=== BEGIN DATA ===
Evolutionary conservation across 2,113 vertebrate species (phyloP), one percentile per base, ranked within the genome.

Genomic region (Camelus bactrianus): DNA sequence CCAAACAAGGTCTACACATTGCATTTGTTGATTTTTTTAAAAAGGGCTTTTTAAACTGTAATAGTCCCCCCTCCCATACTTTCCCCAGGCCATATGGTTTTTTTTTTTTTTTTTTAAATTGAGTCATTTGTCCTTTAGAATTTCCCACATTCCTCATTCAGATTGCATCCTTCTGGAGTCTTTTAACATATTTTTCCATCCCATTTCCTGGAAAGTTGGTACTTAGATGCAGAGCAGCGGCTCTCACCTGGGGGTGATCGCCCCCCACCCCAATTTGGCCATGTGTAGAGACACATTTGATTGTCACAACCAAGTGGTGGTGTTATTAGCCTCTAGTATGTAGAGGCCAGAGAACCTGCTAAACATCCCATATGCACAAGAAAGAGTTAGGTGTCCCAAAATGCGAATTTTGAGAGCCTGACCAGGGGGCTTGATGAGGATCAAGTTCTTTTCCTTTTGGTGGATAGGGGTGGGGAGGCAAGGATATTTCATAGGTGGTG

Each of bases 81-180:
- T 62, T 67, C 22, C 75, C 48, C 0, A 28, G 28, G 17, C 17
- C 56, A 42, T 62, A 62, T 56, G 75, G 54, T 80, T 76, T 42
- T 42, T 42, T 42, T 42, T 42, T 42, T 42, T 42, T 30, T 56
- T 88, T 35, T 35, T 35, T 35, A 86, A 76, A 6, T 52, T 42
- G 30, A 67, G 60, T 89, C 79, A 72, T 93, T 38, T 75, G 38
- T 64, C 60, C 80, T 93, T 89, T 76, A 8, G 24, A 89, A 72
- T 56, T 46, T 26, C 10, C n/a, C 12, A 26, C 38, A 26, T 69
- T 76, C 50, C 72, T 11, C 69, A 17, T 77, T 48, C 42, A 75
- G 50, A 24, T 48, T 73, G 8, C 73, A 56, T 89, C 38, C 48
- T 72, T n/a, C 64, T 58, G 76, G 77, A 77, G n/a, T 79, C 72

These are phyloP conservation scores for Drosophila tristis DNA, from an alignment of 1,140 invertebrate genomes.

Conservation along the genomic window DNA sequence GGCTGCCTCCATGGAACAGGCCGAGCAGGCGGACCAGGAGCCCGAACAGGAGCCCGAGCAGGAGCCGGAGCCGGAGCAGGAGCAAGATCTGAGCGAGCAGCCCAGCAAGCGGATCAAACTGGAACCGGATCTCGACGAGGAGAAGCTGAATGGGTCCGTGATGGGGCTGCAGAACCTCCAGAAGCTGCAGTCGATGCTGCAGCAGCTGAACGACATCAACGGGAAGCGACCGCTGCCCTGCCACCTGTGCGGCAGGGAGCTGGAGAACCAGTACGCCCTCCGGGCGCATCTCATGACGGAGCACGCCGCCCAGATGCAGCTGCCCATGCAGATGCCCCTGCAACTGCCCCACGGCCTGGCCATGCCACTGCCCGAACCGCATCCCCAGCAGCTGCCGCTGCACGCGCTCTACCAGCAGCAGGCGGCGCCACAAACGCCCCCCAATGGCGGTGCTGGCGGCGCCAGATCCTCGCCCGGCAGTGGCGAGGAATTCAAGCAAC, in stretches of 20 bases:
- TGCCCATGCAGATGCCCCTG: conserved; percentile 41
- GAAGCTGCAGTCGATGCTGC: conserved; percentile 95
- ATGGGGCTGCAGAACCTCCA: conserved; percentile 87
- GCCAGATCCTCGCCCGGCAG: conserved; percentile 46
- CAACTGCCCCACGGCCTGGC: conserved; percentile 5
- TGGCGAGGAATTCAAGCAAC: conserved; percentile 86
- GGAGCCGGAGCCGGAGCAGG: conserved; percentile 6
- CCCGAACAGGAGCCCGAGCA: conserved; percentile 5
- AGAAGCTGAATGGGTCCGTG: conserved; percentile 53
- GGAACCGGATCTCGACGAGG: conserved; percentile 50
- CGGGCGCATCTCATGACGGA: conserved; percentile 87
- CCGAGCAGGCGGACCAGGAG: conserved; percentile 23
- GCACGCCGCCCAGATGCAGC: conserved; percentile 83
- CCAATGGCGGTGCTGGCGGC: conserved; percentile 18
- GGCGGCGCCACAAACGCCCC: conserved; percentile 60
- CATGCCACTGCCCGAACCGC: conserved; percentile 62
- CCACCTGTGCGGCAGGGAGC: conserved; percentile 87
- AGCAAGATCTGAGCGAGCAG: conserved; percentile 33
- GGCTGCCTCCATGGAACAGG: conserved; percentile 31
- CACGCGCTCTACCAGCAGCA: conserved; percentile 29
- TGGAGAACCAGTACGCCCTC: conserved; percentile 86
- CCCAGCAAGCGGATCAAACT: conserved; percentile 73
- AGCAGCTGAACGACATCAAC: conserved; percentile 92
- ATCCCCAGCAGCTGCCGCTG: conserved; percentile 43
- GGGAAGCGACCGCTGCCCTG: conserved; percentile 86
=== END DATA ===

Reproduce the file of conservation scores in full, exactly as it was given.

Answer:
Evolutionary conservation across 2,113 vertebrate species (phyloP), one percentile per base, ranked within the genome.

Genomic region (Camelus bactrianus): DNA sequence CCAAACAAGGTCTACACATTGCATTTGTTGATTTTTTTAAAAAGGGCTTTTTAAACTGTAATAGTCCCCCCTCCCATACTTTCCCCAGGCCATATGGTTTTTTTTTTTTTTTTTTAAATTGAGTCATTTGTCCTTTAGAATTTCCCACATTCCTCATTCAGATTGCATCCTTCTGGAGTCTTTTAACATATTTTTCCATCCCATTTCCTGGAAAGTTGGTACTTAGATGCAGAGCAGCGGCTCTCACCTGGGGGTGATCGCCCCCCACCCCAATTTGGCCATGTGTAGAGACACATTTGATTGTCACAACCAAGTGGTGGTGTTATTAGCCTCTAGTATGTAGAGGCCAGAGAACCTGCTAAACATCCCATATGCACAAGAAAGAGTTAGGTGTCCCAAAATGCGAATTTTGAGAGCCTGACCAGGGGGCTTGATGAGGATCAAGTTCTTTTCCTTTTGGTGGATAGGGGTGGGGAGGCAAGGATATTTCATAGGTGGTG

Each of bases 81-180:
- T 62, T 67, C 22, C 75, C 48, C 0, A 28, G 28, G 17, C 17
- C 56, A 42, T 62, A 62, T 56, G 75, G 54, T 80, T 76, T 42
- T 42, T 42, T 42, T 42, T 42, T 42, T 42, T 42, T 30, T 56
- T 88, T 35, T 35, T 35, T 35, A 86, A 76, A 6, T 52, T 42
- G 30, A 67, G 60, T 89, C 79, A 72, T 93, T 38, T 75, G 38
- T 64, C 60, C 80, T 93, T 89, T 76, A 8, G 24, A 89, A 72
- T 56, T 46, T 26, C 10, C n/a, C 12, A 26, C 38, A 26, T 69
- T 76, C 50, C 72, T 11, C 69, A 17, T 77, T 48, C 42, A 75
- G 50, A 24, T 48, T 73, G 8, C 73, A 56, T 89, C 38, C 48
- T 72, T n/a, C 64, T 58, G 76, G 77, A 77, G n/a, T 79, C 72

These are phyloP conservation scores for Drosophila tristis DNA, from an alignment of 1,140 invertebrate genomes.

Conservation along the genomic window DNA sequence GGCTGCCTCCATGGAACAGGCCGAGCAGGCGGACCAGGAGCCCGAACAGGAGCCCGAGCAGGAGCCGGAGCCGGAGCAGGAGCAAGATCTGAGCGAGCAGCCCAGCAAGCGGATCAAACTGGAACCGGATCTCGACGAGGAGAAGCTGAATGGGTCCGTGATGGGGCTGCAGAACCTCCAGAAGCTGCAGTCGATGCTGCAGCAGCTGAACGACATCAACGGGAAGCGACCGCTGCCCTGCCACCTGTGCGGCAGGGAGCTGGAGAACCAGTACGCCCTCCGGGCGCATCTCATGACGGAGCACGCCGCCCAGATGCAGCTGCCCATGCAGATGCCCCTGCAACTGCCCCACGGCCTGGCCATGCCACTGCCCGAACCGCATCCCCAGCAGCTGCCGCTGCACGCGCTCTACCAGCAGCAGGCGGCGCCACAAACGCCCCCCAATGGCGGTGCTGGCGGCGCCAGATCCTCGCCCGGCAGTGGCGAGGAATTCAAGCAAC, in stretches of 20 bases:
- TGCCCATGCAGATGCCCCTG: conserved; percentile 41
- GAAGCTGCAGTCGATGCTGC: conserved; percentile 95
- ATGGGGCTGCAGAACCTCCA: conserved; percentile 87
- GCCAGATCCTCGCCCGGCAG: conserved; percentile 46
- CAACTGCCCCACGGCCTGGC: conserved; percentile 5
- TGGCGAGGAATTCAAGCAAC: conserved; percentile 86
- GGAGCCGGAGCCGGAGCAGG: conserved; percentile 6
- CCCGAACAGGAGCCCGAGCA: conserved; percentile 5
- AGAAGCTGAATGGGTCCGTG: conserved; percentile 53
- GGAACCGGATCTCGACGAGG: conserved; percentile 50
- CGGGCGCATCTCATGACGGA: conserved; percentile 87
- CCGAGCAGGCGGACCAGGAG: conserved; percentile 23
- GCACGCCGCCCAGATGCAGC: conserved; percentile 83
- CCAATGGCGGTGCTGGCGGC: conserved; percentile 18
- GGCGGCGCCACAAACGCCCC: conserved; percentile 60
- CATGCCACTGCCCGAACCGC: conserved; percentile 62
- CCACCTGTGCGGCAGGGAGC: conserved; percentile 87
- AGCAAGATCTGAGCGAGCAG: conserved; percentile 33
- GGCTGCCTCCATGGAACAGG: conserved; percentile 31
- CACGCGCTCTACCAGCAGCA: conserved; percentile 29
- TGGAGAACCAGTACGCCCTC: conserved; percentile 86
- CCCAGCAAGCGGATCAAACT: conserved; percentile 73
- AGCAGCTGAACGACATCAAC: conserved; percentile 92
- ATCCCCAGCAGCTGCCGCTG: conserved; percentile 43
- GGGAAGCGACCGCTGCCCTG: conserved; percentile 86